Sunday FUNday: Why do functional medicine testing?

This article by Dr Sarah will have you discovering  why functional medicine testing can make a huge impact on your health. Simply discovering the genes that make up your body can be the link to optimal wellness. 

One of the problems with modern day medicine is that treatment is tailored to a symptom and everyone with that symptom gets the same treatment protocol. The result is a health care system that spends the most in the world with some of the saddest statistics of efficacy. Although our life expectancy is lengthened by fancy machines that keep us breathing or pump our hearts, our quality of health is not one of vitality.

The problem with symptom-based disease control  is that everyone has a different biological makeup, including their ability to excrete and metabolize certain medications and chemicals. Bear in mind, that the body sees any foreign substance as a chemical; therefore, drugs and intoxicants in the environment are removed in the same manner.

Genetic differences in enzyme detoxification pathways, including methylation and sulfation pathways, can cause some individuals to be more susceptible to environmental exposures than others. For example, someone who has a a genetic mutation may have imbalances in clearance and a retention in toxins. This is actually quite common in the general population and their lucky owners are usually diagnosed with “psychosomatic illnesses.” The good news is that, with the new science of nutrigenomics, various nutrients in therapeutic doses can help to remedy the body’s slow detoxification capacity. Knowledge of these and other key pathways unite the art and science of a skilled functional medicine practitioner in their decision on when and how to use functional medicine testing.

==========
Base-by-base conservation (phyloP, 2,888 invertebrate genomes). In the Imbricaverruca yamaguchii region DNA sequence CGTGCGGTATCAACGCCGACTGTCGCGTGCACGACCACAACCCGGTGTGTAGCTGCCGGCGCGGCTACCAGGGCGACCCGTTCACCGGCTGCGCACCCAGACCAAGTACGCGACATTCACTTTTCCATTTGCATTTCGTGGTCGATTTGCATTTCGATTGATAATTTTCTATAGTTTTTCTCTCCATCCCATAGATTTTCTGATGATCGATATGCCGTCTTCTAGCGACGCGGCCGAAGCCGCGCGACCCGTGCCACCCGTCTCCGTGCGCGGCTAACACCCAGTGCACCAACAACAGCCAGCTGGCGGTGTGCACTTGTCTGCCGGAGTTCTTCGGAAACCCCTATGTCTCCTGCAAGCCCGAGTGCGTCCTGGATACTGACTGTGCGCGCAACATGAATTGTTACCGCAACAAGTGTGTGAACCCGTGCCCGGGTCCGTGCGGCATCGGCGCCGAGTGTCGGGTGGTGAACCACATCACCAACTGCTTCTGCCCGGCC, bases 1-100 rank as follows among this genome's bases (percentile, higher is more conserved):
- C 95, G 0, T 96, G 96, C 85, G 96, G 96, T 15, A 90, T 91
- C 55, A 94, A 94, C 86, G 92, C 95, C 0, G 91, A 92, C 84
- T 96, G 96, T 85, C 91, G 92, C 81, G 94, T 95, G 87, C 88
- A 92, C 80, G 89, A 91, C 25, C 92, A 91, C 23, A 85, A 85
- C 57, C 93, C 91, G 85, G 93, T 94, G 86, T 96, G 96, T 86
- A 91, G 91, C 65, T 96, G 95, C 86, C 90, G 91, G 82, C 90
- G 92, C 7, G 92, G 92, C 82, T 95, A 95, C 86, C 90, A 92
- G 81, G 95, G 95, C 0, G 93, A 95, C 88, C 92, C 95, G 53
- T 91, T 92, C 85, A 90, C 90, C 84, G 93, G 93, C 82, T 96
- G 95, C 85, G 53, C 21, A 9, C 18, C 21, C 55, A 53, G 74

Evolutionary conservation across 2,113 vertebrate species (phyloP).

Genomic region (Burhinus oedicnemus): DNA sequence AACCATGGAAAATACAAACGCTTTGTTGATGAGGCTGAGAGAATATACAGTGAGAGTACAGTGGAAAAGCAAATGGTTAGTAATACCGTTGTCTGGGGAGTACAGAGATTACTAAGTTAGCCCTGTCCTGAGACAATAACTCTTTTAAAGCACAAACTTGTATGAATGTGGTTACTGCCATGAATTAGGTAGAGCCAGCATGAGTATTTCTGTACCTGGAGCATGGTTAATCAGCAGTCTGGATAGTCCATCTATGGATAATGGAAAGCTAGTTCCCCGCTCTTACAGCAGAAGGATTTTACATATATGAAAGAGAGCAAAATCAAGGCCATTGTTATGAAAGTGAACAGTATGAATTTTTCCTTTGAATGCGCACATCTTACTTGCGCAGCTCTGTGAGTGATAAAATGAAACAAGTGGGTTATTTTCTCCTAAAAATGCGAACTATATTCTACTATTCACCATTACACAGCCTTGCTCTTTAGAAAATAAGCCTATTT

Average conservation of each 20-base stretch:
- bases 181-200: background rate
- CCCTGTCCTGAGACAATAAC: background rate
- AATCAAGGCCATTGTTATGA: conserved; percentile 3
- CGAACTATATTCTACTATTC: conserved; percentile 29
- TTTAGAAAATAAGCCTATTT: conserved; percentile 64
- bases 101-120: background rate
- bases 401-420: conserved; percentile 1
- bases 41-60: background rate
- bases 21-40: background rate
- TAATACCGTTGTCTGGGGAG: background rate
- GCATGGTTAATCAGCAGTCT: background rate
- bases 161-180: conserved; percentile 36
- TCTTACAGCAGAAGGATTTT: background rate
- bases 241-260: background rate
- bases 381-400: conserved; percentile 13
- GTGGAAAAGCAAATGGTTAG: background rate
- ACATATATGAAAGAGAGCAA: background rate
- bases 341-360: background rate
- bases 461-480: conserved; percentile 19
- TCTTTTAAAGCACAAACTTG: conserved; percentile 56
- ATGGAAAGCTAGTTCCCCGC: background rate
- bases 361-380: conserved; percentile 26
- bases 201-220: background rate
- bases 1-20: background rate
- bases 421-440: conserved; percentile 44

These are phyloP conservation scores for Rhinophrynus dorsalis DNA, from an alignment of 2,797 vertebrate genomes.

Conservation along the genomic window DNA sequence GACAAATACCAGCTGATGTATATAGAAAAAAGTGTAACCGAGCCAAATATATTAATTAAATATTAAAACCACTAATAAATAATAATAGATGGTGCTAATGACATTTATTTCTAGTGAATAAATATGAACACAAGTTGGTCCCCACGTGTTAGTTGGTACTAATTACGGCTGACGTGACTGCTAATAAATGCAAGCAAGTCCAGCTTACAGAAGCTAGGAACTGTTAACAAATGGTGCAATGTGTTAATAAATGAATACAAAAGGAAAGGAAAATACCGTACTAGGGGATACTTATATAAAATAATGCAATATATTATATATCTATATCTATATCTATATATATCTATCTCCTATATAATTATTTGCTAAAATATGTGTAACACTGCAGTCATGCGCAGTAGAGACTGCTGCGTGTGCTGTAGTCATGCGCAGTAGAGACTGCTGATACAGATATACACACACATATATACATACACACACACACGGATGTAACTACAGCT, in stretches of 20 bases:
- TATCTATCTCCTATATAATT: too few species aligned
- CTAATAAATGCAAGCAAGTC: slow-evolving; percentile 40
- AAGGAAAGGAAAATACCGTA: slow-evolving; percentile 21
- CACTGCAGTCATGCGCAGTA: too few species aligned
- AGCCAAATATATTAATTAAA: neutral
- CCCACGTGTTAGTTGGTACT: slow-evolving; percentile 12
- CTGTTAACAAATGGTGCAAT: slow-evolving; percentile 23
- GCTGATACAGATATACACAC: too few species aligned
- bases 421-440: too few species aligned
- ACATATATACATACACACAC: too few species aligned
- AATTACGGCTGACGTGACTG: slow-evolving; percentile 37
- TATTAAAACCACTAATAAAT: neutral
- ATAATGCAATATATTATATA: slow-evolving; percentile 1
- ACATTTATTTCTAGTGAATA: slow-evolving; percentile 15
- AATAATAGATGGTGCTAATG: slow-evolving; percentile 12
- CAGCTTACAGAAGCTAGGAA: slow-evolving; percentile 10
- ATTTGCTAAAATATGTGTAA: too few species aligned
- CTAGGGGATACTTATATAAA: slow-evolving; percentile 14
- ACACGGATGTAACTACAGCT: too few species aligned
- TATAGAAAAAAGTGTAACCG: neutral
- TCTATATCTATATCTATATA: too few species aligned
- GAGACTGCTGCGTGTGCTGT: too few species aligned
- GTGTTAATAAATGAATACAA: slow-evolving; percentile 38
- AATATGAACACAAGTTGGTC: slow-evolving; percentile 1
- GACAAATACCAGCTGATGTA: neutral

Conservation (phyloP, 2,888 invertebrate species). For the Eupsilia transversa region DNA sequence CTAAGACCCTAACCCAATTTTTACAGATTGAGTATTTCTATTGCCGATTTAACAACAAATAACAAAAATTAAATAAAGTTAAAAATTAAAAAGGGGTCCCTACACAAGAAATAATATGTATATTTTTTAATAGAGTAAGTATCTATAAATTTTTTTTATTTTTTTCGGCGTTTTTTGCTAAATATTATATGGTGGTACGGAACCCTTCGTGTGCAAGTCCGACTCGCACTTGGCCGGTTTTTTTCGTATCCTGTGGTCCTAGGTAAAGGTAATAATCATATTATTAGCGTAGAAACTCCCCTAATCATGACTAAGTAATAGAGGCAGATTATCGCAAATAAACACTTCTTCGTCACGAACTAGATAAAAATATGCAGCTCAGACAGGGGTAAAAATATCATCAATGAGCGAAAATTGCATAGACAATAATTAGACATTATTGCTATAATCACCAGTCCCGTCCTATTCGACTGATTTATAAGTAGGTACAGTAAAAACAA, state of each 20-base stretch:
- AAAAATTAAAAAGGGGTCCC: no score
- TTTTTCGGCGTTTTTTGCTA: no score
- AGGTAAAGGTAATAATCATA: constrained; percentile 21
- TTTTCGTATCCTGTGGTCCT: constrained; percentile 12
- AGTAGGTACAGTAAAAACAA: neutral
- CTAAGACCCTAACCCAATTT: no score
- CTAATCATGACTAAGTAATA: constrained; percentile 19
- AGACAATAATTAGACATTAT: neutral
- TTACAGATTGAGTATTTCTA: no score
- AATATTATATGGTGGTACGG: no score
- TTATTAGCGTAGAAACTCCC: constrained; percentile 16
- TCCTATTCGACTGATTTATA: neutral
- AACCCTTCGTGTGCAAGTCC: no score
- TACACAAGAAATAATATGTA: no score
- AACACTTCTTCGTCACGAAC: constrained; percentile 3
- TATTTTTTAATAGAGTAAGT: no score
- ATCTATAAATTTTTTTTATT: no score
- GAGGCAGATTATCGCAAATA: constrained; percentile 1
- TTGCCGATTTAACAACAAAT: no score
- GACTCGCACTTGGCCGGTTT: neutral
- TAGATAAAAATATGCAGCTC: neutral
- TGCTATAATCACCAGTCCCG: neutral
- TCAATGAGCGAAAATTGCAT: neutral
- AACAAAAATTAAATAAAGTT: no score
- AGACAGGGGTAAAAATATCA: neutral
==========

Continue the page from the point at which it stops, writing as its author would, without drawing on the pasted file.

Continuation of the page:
Conventional medicine has acknowledged this link between genetics and treatment for some time. It is known that various medications should be tested for individual genetic variations that cause the drug to be ineffective or toxic. The following example from PLoS Genetics explains these genetic mutations and the drug, Warfarin. The anticoagulant drug, Warfarin, is widely prescribed for reducing the risk of stroke, thrombosis, pulmonary embolism, and coronary malfunction. However, Caucasians vary widely (20-fold) in the dose needed for therapeutic anticoagulation, and hence prescribed doses may be too low (risking serious illness) or too high (risking severe bleeding). Because each body varies in its metabolism of this drug, it is nearly impossible to get the exact dosage an individual would need to receive a positive therapeutic effect from the pharmaceutical drug.

Are you ready to make a change to get healthy? Are you ready to start a personalized treatment plan that works without the use of pharmaceutical drugs? To learn more about our functional medicine program or to schedule an appointment, please call (304) 263-4927 today. Dr. Terry Chambers is a Board certified chiropractor and acupuncturist, licensed in WV, and trained to perform functional medicine.





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